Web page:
Marijuana moratorium is put on ice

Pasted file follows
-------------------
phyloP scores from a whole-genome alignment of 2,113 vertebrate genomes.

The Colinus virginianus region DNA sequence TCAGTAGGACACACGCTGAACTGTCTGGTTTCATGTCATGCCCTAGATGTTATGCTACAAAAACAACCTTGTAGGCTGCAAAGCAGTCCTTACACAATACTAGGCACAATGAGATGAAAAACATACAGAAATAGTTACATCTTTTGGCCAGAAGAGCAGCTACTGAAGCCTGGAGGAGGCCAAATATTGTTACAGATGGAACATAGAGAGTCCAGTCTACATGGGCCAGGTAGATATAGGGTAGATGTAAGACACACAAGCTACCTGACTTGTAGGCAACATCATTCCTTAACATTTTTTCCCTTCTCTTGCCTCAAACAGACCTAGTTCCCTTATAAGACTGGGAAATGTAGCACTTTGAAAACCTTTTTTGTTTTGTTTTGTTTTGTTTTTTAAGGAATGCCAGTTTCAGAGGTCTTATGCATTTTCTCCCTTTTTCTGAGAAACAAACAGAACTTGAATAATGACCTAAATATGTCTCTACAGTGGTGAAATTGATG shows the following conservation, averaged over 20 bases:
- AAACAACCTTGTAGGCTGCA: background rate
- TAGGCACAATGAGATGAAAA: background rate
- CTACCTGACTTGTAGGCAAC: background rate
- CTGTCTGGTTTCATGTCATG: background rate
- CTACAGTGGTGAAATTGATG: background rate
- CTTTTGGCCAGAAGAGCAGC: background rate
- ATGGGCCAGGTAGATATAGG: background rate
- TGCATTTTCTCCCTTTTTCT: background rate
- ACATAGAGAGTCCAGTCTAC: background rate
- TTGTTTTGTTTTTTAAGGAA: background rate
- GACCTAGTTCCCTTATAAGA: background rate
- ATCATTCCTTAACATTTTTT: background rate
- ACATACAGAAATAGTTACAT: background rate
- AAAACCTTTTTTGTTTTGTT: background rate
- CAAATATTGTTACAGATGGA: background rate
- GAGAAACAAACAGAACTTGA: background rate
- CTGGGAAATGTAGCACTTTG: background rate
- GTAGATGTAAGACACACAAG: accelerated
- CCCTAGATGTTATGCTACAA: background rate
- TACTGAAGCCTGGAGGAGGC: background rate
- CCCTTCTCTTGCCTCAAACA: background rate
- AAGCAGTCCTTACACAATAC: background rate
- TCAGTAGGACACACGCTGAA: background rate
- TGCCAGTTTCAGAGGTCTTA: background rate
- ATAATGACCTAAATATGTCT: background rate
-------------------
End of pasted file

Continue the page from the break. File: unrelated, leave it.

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In a heavily anticipated decision, the city took no action regarding an ordinance creating a 90-day moratorium on both zoning variances and permits for itinerant vendors. The ordinance was created to give the city's Planning and Development Committee more time to decide how to update zoning and decide how best to handle issues with medical marijuana grow operations and dispensaries. But the ordinance presented to the full Council during Monday evening's meeting also put the skids on any building permits. "And that isn't something we want to do for all the summer construction coming up," Public Works Director Dave Peterson said. One home buyer will be asking the city for a zoning variance to enable the building of a garage on a home he is thinking about buying. Without the variance for the garage, he won't buy the house, Peterson said. The committee's intention was to look at people who are moving from one criteria to another or people looking at non-conforming use, said Janet Trethewey, sharing her concern that the first reading of the ordinance will be delayed two weeks. A representative of Bosch, Kuhr, Dugdale, Martin & Kaze PLLP, the law firm retained by the city, said that she agreed that the reading of the ordinance should be put on hold until the next meeting when the language can be changed. The broadness of the wording was an oversight And communications were crossed, Mayor Tim Solomon said after the meeting, adding that it's frustrating. Having been involved in law enforcement and government processes, Mark Stolen said he understands why the Council has to wait to read the ordinance for the first time. However, "I've got to say I'm just really disappointed, as I can tell many people on the Council are, too," Stolen said. "I'd just like to ask you not to lose faith," he told Council members, adding that he knows members are in a difficult position to make a decision. Kathy Sangray, who has been vocal in the debate about how to handle the issue of medical marijuana, focusing on public safety, also shared some of her thoughts on the issue. There are zoning issues, she said, but "more importantly, we need to have time to address the medical marijuana issue," she said. "We want to have some answers about how our interests are going to be protected … I want to make sure that we're going to be safe. So vote in favor of the moratorium, just simply recognizing that there are still a lot of unanswered questions," she said. "It's not necessarily voting against the whole issue, but just that we need to have some more time to address some of the issues that we have." Georgina Kaftan said that when she moved to Havre years ago, its reputation was poor, but hard work to improve the city has paid off and the city's reputation is looking better. "And you're trying to draw in businesses, and I think that we need to be really careful and aware of what type of image you want Havre to have," she said.